False yogis were another source of jokes. Once there was a yogi who threw gifts he received into Howrah River to demonstrate his detachment from material goods. But at night he pulled the gifts out of the water in a fishing net. Prabhupada, like Shakespeare, made fun of material life and the many absurdities of this material world. The more time I spent with Srila Prabhupada, relishing his humor, the more love, faith, devotion, and spiritual practice began to outweigh my material ambitions.

As we naturally cultivate our relationship, rasa, with Lord Krishna, so too does each and every disciple have a special rasa with his or her spiritual master. Many devotees can easily understand the mood of awe and reverence, but my special rasa with Prabhupada is friendship. I learned compassion by experiencing Prabhupada's humor and wit. Many times we related through humor, since neither of us could let a good joke pass us by. Prabhupada was accepting and open-minded to all, yet he could make each person feel special and wanted. Even if I had just seen him an hour before, he welcomed me as if we hadn't seen each other for a year. Sometimes he would even ask me for advice. Then, after coming to a solution together, our Jagat Guru of the Universe would humbly ask me, "Is that all right?" Sometimes Prabhupada would confide in me in a soft voice, and I would reveal my inner thoughts, while he allowed our elbows to touch. I drank in the saffron, sandalwood, mustard oil, and champa flowers that signified his presence. He cared for me when I was sick, as I cared for him when he was ill. His divine lotus hands even bandaged my wounded foot one night in Vrindavan.

To Prabhupada, the best instruction was by example.

Sometime he taught by being aloof, and sometimes with understanding and compassion. On more than one occasion my mentor taught me a hard lesson (in ISKCON jargon, by "giving me the sauce"), which I took as great mercy, a rough caress. On learning, Prabhupada taught: "If learned the hard way, it will be remembered well; if learned too easily, it is easily forgotten."

He mercifully granted me so much personal time with him, and sometimes, if I stayed away too long, he would call for me. If I didn't write, he would write saying he had not heard from me. When I had typhoid fever in Vrindavan, he demanded a report on my progress from wherever he was traveling.

We walked side by side, slept in the same train compartment, held hands, stepped carefully into a dark basement and shuffled along groping the wall together till we found the door.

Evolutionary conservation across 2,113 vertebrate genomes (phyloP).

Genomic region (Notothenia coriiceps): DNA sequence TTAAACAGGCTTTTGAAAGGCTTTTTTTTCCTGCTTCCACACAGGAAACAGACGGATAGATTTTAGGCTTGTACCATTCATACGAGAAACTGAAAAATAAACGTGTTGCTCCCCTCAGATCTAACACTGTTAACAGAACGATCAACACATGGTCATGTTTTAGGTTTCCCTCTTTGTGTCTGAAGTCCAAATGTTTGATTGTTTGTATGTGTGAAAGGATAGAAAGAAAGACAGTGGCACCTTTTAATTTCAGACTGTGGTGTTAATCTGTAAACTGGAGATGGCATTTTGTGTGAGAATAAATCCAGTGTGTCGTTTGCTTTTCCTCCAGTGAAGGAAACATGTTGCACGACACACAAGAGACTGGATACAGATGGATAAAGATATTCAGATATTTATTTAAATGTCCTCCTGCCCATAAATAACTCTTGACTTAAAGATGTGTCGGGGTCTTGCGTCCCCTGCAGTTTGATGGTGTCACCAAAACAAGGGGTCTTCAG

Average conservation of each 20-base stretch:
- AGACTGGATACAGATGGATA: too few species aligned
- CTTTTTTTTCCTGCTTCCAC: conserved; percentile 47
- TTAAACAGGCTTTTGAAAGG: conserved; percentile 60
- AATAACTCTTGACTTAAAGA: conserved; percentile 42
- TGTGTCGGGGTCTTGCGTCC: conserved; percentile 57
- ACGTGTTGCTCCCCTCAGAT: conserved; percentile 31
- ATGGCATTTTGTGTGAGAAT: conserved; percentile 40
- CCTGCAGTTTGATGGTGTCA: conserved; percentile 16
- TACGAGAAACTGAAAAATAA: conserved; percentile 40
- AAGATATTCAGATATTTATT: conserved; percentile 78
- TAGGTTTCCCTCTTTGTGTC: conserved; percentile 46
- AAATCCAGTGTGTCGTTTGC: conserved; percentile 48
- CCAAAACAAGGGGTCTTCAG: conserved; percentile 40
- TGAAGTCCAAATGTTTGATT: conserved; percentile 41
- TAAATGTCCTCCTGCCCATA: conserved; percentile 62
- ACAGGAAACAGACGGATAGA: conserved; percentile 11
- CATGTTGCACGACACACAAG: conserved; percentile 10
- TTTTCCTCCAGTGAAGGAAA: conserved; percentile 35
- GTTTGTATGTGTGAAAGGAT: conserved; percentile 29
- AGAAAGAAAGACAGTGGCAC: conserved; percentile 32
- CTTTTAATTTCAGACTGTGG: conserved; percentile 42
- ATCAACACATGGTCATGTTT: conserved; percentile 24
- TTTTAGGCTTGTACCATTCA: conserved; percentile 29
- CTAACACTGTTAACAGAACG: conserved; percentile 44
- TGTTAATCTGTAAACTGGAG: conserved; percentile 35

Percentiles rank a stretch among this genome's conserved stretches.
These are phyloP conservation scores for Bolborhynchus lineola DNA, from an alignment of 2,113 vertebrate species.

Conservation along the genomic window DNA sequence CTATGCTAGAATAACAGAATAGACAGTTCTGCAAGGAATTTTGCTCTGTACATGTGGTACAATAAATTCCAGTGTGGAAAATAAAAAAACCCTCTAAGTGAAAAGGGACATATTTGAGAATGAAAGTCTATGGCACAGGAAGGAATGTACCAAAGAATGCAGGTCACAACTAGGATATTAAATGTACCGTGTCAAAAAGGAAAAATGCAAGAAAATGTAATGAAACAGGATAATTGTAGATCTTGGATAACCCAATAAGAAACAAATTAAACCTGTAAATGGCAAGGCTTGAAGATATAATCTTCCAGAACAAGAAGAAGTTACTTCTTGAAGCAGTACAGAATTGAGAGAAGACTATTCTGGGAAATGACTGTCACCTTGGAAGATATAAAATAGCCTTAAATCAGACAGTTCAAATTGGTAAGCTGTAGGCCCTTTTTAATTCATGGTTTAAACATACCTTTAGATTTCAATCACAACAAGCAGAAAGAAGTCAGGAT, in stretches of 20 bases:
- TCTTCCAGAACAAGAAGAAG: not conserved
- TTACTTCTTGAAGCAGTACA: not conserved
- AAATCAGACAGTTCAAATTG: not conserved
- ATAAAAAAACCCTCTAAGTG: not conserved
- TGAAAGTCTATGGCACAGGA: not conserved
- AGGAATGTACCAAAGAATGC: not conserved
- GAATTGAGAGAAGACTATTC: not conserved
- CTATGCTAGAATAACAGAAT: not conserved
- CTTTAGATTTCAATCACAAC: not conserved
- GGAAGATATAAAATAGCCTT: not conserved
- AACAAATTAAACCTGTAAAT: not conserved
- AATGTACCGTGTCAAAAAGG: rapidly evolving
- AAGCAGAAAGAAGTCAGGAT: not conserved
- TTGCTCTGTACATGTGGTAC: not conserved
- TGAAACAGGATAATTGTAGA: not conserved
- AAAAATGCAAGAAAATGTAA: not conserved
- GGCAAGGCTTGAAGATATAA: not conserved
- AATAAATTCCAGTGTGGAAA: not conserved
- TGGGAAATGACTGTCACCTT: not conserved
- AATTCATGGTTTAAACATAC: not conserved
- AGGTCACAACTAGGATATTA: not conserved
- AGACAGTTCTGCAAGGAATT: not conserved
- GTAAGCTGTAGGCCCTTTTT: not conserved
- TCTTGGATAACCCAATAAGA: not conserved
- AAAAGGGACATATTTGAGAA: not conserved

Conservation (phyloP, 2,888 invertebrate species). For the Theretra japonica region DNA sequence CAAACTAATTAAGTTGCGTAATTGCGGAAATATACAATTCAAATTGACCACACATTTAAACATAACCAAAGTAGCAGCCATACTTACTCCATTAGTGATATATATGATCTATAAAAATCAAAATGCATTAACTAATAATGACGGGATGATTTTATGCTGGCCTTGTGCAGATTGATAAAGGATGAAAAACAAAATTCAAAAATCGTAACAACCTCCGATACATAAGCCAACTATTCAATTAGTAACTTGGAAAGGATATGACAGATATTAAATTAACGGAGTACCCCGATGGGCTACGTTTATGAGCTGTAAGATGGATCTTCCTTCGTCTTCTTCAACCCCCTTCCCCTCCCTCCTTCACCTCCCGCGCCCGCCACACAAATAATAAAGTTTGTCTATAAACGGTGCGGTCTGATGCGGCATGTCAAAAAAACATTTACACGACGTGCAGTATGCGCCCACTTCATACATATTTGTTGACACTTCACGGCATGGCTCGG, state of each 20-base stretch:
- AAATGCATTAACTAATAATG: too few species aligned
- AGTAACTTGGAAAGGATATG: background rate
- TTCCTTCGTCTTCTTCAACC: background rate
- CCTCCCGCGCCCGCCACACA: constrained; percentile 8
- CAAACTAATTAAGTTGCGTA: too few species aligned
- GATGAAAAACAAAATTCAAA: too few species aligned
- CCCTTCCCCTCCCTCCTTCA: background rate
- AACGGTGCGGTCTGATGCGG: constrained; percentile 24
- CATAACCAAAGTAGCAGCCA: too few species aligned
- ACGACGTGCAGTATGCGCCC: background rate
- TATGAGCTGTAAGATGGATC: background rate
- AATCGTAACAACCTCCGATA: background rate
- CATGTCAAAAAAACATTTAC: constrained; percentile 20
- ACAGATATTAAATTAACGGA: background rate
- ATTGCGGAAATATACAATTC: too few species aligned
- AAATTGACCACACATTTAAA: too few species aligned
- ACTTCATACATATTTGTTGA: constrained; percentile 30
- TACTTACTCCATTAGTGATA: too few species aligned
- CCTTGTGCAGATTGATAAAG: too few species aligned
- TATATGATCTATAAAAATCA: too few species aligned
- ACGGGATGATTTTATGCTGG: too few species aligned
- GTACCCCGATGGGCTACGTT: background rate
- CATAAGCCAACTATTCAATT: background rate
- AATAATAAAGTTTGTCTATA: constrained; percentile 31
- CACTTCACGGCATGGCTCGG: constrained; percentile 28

We laughed and cried together. We sang and danced together. I ate maha-maha prasadam, touched by His Divine Grace's lips, which he had slid onto my plate with golden lotus fingers.

We held up a collapsing altar together, rode rickshaws, cars, trains, boats, planes, and walked seven and more steps together side by side.

Srila Prabhupada was the center, core, and zenith of all his students' lives. We wanted to please him and make his path easy and comfortable. We brought him dictaphones, pens, and watches; we cooked special dishes like shukta; we made garlands and knitted sweaters -- all to please our Guru Maharaja. When he came to visit us, we gravitated toward him like flowers toward the sun.

This phenomenon is analogous to Krishna and the gopis, a living illustration of how the gopis responded to Lord Krishna. They ran to Him when they heard His flute, just as we ran to Prabhupada when we heard his voice or his singing. The gopis, like Lalita or Visakha, would leave milk boiling on the stove, or be so attracted to Krishna's Shyama form that they would even leave a baby behind. When they saw Lord Krishna's beautiful, three-fold dancing form, they became so entranced that they swooned in exhilaration. We too became elated and disoriented when Prabhupada merely looked in our direction or sent us out on some spiritual mission. Whoever came in contact with Srila Prabhupada was changed forever. I am not a great scholar, but I remember so many moments, so many instructive words, so many looks which seemed to caress me, and so many humorous moments with my dear, wonderful Swamiji!
(*Click here for more information about Gurudas & how to order a copy of "By His Example.")